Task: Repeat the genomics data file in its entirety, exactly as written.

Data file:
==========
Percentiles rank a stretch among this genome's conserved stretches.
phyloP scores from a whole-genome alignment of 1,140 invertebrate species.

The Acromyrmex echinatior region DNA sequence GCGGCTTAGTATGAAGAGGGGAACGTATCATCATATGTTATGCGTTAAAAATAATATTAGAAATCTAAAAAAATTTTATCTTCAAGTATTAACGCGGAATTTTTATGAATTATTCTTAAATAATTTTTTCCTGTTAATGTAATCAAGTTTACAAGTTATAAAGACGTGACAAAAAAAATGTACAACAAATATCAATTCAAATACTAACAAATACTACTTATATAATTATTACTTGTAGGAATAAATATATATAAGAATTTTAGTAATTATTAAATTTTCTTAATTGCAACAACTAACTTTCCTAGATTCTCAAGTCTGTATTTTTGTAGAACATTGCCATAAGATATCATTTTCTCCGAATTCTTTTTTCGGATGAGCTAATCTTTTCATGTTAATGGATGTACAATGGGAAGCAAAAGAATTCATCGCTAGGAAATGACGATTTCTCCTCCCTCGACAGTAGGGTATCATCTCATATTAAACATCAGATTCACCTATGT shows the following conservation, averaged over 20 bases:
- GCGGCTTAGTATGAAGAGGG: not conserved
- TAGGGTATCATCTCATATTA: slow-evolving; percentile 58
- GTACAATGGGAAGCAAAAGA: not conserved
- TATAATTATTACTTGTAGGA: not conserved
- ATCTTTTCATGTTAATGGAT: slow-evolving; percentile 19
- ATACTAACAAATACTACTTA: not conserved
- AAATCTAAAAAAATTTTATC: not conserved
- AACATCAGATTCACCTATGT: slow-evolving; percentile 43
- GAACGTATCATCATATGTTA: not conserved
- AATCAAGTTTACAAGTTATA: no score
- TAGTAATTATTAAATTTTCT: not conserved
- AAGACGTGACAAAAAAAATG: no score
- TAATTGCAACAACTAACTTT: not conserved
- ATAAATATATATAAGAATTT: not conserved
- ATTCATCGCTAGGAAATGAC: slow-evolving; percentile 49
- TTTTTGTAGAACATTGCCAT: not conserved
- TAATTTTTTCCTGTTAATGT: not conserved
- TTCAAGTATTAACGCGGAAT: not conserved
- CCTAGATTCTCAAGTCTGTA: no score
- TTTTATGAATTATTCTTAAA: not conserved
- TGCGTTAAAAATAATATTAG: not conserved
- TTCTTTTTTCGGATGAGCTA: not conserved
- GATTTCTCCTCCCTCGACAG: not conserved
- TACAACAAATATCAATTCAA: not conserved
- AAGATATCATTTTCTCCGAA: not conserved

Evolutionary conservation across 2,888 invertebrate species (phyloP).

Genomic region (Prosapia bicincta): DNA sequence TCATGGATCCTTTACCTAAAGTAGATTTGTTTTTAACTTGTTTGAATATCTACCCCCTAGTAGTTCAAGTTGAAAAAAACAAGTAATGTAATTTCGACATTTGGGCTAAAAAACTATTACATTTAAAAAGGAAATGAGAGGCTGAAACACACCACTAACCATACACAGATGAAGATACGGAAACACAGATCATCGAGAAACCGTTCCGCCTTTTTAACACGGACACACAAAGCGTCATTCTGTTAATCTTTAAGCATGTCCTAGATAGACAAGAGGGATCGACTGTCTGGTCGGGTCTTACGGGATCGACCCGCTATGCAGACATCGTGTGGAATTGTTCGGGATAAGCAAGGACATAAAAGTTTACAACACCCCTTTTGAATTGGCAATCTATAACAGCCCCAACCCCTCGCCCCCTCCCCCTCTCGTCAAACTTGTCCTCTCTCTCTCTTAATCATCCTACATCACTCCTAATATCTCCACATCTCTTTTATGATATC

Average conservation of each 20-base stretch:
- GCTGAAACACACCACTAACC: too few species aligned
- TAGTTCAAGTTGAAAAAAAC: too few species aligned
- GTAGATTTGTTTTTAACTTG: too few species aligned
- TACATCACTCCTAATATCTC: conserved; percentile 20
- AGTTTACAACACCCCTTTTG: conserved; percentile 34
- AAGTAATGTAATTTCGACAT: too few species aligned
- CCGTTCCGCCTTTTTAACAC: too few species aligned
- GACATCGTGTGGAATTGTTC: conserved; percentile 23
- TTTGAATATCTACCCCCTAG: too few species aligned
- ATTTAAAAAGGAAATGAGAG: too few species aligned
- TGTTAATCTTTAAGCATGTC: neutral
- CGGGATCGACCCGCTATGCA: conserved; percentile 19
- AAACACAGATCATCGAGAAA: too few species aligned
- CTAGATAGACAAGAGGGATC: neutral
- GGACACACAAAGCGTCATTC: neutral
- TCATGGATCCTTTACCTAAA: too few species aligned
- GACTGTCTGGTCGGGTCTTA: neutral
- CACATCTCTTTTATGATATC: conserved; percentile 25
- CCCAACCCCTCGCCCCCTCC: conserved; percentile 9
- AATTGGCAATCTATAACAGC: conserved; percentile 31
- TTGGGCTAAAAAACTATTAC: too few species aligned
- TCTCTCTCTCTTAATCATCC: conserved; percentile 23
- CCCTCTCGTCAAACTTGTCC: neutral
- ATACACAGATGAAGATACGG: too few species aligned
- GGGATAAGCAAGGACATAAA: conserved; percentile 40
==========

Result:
Percentiles rank a stretch among this genome's conserved stretches.
phyloP scores from a whole-genome alignment of 1,140 invertebrate species.

The Acromyrmex echinatior region DNA sequence GCGGCTTAGTATGAAGAGGGGAACGTATCATCATATGTTATGCGTTAAAAATAATATTAGAAATCTAAAAAAATTTTATCTTCAAGTATTAACGCGGAATTTTTATGAATTATTCTTAAATAATTTTTTCCTGTTAATGTAATCAAGTTTACAAGTTATAAAGACGTGACAAAAAAAATGTACAACAAATATCAATTCAAATACTAACAAATACTACTTATATAATTATTACTTGTAGGAATAAATATATATAAGAATTTTAGTAATTATTAAATTTTCTTAATTGCAACAACTAACTTTCCTAGATTCTCAAGTCTGTATTTTTGTAGAACATTGCCATAAGATATCATTTTCTCCGAATTCTTTTTTCGGATGAGCTAATCTTTTCATGTTAATGGATGTACAATGGGAAGCAAAAGAATTCATCGCTAGGAAATGACGATTTCTCCTCCCTCGACAGTAGGGTATCATCTCATATTAAACATCAGATTCACCTATGT shows the following conservation, averaged over 20 bases:
- GCGGCTTAGTATGAAGAGGG: not conserved
- TAGGGTATCATCTCATATTA: slow-evolving; percentile 58
- GTACAATGGGAAGCAAAAGA: not conserved
- TATAATTATTACTTGTAGGA: not conserved
- ATCTTTTCATGTTAATGGAT: slow-evolving; percentile 19
- ATACTAACAAATACTACTTA: not conserved
- AAATCTAAAAAAATTTTATC: not conserved
- AACATCAGATTCACCTATGT: slow-evolving; percentile 43
- GAACGTATCATCATATGTTA: not conserved
- AATCAAGTTTACAAGTTATA: no score
- TAGTAATTATTAAATTTTCT: not conserved
- AAGACGTGACAAAAAAAATG: no score
- TAATTGCAACAACTAACTTT: not conserved
- ATAAATATATATAAGAATTT: not conserved
- ATTCATCGCTAGGAAATGAC: slow-evolving; percentile 49
- TTTTTGTAGAACATTGCCAT: not conserved
- TAATTTTTTCCTGTTAATGT: not conserved
- TTCAAGTATTAACGCGGAAT: not conserved
- CCTAGATTCTCAAGTCTGTA: no score
- TTTTATGAATTATTCTTAAA: not conserved
- TGCGTTAAAAATAATATTAG: not conserved
- TTCTTTTTTCGGATGAGCTA: not conserved
- GATTTCTCCTCCCTCGACAG: not conserved
- TACAACAAATATCAATTCAA: not conserved
- AAGATATCATTTTCTCCGAA: not conserved

Evolutionary conservation across 2,888 invertebrate species (phyloP).

Genomic region (Prosapia bicincta): DNA sequence TCATGGATCCTTTACCTAAAGTAGATTTGTTTTTAACTTGTTTGAATATCTACCCCCTAGTAGTTCAAGTTGAAAAAAACAAGTAATGTAATTTCGACATTTGGGCTAAAAAACTATTACATTTAAAAAGGAAATGAGAGGCTGAAACACACCACTAACCATACACAGATGAAGATACGGAAACACAGATCATCGAGAAACCGTTCCGCCTTTTTAACACGGACACACAAAGCGTCATTCTGTTAATCTTTAAGCATGTCCTAGATAGACAAGAGGGATCGACTGTCTGGTCGGGTCTTACGGGATCGACCCGCTATGCAGACATCGTGTGGAATTGTTCGGGATAAGCAAGGACATAAAAGTTTACAACACCCCTTTTGAATTGGCAATCTATAACAGCCCCAACCCCTCGCCCCCTCCCCCTCTCGTCAAACTTGTCCTCTCTCTCTCTTAATCATCCTACATCACTCCTAATATCTCCACATCTCTTTTATGATATC

Average conservation of each 20-base stretch:
- GCTGAAACACACCACTAACC: too few species aligned
- TAGTTCAAGTTGAAAAAAAC: too few species aligned
- GTAGATTTGTTTTTAACTTG: too few species aligned
- TACATCACTCCTAATATCTC: conserved; percentile 20
- AGTTTACAACACCCCTTTTG: conserved; percentile 34
- AAGTAATGTAATTTCGACAT: too few species aligned
- CCGTTCCGCCTTTTTAACAC: too few species aligned
- GACATCGTGTGGAATTGTTC: conserved; percentile 23
- TTTGAATATCTACCCCCTAG: too few species aligned
- ATTTAAAAAGGAAATGAGAG: too few species aligned
- TGTTAATCTTTAAGCATGTC: neutral
- CGGGATCGACCCGCTATGCA: conserved; percentile 19
- AAACACAGATCATCGAGAAA: too few species aligned
- CTAGATAGACAAGAGGGATC: neutral
- GGACACACAAAGCGTCATTC: neutral
- TCATGGATCCTTTACCTAAA: too few species aligned
- GACTGTCTGGTCGGGTCTTA: neutral
- CACATCTCTTTTATGATATC: conserved; percentile 25
- CCCAACCCCTCGCCCCCTCC: conserved; percentile 9
- AATTGGCAATCTATAACAGC: conserved; percentile 31
- TTGGGCTAAAAAACTATTAC: too few species aligned
- TCTCTCTCTCTTAATCATCC: conserved; percentile 23
- CCCTCTCGTCAAACTTGTCC: neutral
- ATACACAGATGAAGATACGG: too few species aligned
- GGGATAAGCAAGGACATAAA: conserved; percentile 40